By Colleen S. Good
Times West Virginian
Some West Virginians with Medicaid will have access to a new resource with the recent launch of the Health Homes initiative. The program, which is grant-funded, launched July 1 of this year.
The general program was created by the Patient Protection and Affordable Care Act. The program is designed to provide better coordinated care for Medicaid patients with chronic conditions.
The West Virginia version of the program works to better coordinate patient care for Medicaid patients who have been diagnosed with bipolar disorder and who may have hepatitis B or C, said Penny Hall, communications manager for the West Virginia Bureau for Medical Services.
Hall said that for the first eight quarters of the program, they will receive an “enhanced match” from the federal government for individuals enrolled in the program.
While in some other areas of the country the program is being used to coordinate care for Medicaid patients with a wide variety of chronic conditions, Hall said in West Virginia, they decided to start small.
“Some states started really big and tried to deal with every issue possible,” Hall said. “We decided that we wanted to take smaller steps and make sure our model works before we try to extend it out to a bigger population. We’re hoping we see some really positive results.”
The program works through coordinated care, using a professional team to help patients manage their medical conditions and medications, remember doctor appointments, and understand and interpret medical tests and results. The team includes a care coordinator, whose primary responsibility is to “make sure that everybody is talking,” Hall said.
“He or she is the person who makes sure that when the person goes to their primary care physician, the physician knows what medicines the person is on, that they’re involved in the program,” Hall said.
There is also more direct coordination between the patient’s primary care physician and their behavioral health specialist.
“There’s electronic communication between the two, so that the primary care doctor and behavioral health specialist can see what’s going on with this person, and can collaborate on what might be the best course of action,” Hall said.
“It’s really geared toward providing them with substantive case services, and looking at them as a whole person, not just a behavioral health diagnosis,” Hall said. “Our whole goal is to hopefully keep them out of the ER (emergency room), out of crisis situations, and also help them stay on their medication so they can live a full life, and not go into that physical cycle of extreme happiness and extreme sadness.”
Hall said that without the program, a bulk of care coordination is left up to the patient.
“It’s really up to that individual to let the primary care provider or the behavioral health specialist know what drugs they’re on. It’s up to the patient basically to give that information to the doctors,” Hall said. “With this program, they have somebody that helps them with that….We know based on our own experiences that sometimes you’ll go to the doctor and forget.”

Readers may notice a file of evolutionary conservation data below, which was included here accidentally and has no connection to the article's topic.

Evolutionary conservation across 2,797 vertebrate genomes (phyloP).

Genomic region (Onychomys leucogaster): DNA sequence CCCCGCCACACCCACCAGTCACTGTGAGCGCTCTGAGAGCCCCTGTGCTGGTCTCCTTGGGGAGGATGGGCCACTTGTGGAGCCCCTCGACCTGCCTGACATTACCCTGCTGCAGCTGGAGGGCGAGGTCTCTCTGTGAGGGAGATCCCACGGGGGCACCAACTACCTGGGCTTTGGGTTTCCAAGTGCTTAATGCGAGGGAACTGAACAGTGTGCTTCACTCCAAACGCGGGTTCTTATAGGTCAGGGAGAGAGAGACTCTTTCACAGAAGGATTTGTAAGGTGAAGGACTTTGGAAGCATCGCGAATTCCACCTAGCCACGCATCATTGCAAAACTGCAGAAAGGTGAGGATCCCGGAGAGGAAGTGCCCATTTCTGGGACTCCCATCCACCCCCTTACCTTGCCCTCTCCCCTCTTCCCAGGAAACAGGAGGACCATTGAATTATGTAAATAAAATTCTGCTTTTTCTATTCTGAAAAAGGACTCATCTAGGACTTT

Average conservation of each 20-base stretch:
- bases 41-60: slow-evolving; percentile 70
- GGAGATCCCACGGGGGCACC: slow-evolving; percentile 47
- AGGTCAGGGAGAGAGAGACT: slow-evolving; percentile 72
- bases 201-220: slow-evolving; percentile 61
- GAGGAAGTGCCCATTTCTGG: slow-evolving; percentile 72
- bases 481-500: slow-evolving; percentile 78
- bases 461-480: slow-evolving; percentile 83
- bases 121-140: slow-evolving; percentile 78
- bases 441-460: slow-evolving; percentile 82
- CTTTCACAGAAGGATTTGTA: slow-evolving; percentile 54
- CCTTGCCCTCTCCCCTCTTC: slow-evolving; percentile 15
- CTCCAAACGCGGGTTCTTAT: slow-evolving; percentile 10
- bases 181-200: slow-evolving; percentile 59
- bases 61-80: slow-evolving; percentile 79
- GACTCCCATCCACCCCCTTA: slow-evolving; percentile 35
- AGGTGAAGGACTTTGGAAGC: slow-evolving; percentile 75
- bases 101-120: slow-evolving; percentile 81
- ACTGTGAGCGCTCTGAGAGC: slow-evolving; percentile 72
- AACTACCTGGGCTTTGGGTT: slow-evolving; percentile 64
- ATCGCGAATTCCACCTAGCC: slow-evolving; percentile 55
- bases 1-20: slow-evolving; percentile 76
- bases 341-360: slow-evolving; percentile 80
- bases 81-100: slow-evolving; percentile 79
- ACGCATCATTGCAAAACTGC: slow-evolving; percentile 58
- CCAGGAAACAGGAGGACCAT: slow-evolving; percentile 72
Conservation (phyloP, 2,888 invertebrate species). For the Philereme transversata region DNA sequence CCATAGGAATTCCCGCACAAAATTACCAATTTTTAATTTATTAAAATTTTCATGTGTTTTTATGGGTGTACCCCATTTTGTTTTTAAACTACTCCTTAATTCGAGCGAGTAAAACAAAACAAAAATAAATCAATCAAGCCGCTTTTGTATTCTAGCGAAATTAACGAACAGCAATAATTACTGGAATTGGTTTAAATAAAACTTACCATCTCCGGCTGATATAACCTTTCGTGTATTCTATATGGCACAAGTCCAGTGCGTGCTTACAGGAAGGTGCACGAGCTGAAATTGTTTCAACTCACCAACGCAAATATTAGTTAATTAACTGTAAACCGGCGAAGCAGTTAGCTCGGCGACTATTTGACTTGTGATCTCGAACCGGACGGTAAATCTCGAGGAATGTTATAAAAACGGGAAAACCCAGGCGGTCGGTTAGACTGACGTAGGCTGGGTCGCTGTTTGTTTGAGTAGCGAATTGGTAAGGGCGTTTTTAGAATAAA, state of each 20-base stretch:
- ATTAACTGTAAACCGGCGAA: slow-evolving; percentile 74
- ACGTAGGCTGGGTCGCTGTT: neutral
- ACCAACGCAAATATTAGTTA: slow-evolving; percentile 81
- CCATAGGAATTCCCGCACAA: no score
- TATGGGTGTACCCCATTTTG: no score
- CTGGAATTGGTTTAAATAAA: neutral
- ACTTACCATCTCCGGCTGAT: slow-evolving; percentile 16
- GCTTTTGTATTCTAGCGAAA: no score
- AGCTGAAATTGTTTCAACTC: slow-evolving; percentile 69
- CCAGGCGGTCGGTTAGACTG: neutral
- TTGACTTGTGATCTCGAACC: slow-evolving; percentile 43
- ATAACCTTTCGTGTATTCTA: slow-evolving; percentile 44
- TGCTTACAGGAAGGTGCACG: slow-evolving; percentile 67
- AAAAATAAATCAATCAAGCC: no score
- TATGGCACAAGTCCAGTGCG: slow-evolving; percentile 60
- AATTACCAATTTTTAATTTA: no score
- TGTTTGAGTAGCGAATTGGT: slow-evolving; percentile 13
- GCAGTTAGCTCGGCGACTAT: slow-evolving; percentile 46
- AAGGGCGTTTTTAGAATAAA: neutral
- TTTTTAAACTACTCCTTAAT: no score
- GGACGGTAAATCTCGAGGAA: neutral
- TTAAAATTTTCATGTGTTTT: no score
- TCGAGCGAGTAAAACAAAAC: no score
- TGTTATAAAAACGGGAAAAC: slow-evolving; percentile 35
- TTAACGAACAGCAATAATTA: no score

Someone will also be checking in periodically with the patient about their medications.
“Somebody will be checking with this person, basically saying, ‘Are you taking your medications? Are they working? Are you having any problems with them?’” Hall said. Hall said that then that person would follow up, and schedule them for an appointment if they were having problems to try and find another medicine that may work better for them.
These comprehensive approaches have been shown to lower medical costs and improve the patient’s health.
The program works through partnerships with approved providers. Currently, eight providers have been approved in six counties: Cabell, Kanawha, Mercer, Putnam, Raleigh and Wayne. While patients don’t have to live in those counties to enroll in the program, they do need to be undergoing treatment with one of the eight providers, which are Cabin Creek Health Systems, FMRS Health Systems, Marshall Health, Prestera Center for Mental Health, Process Strategies, Southern Highlands, WV Heath Right and WomanCare Inc.
According to the West Virginia Department of Health and Human Resources Bureau for Medical Services website, bipolar disorder was chosen because a large population is diagnosed with bipolar disorder within the six-county region, people with bipolar disorder are more likely to have hepatitis B or C, they are more likely to have substance abuse issues, they have different treatment needs than those with other severe mental illness, and they are more likely than people with other severe mental illnesses to need intense, proactive medical care.
The six-county region was chosen because the counties have high rates of individuals being treated for bipolar disorder, and have good accessibility to health care providers.
While Hall would like to see the program expand if successful, she said it can’t happen right away.
“We want to make sure our model works and make tweaks prior to expanding it,” Hall said.
The program has been thought-out and planned in detail from the beginning, Hall said.
“We have spent close to three years putting the program together. We wanted to make sure before we launched the program that we had thought through as much as possible every ramification, and made sure we had a good model right from the very start,” Hall said.
The program is currently accepting patients. The first patients to enroll were auto-enrolled from those who were enrolled in Medicaid and had the bipolar diagnosis, though all patients were given the opportunity to opt out of the program. It is open to people of all ages, and patients can be referred by their physicians, or they can self-refer. For more information, call 1-800-461-0655.
Email Colleen S. Good at email@example.com or follow her on Twitter @CSGoodTWV.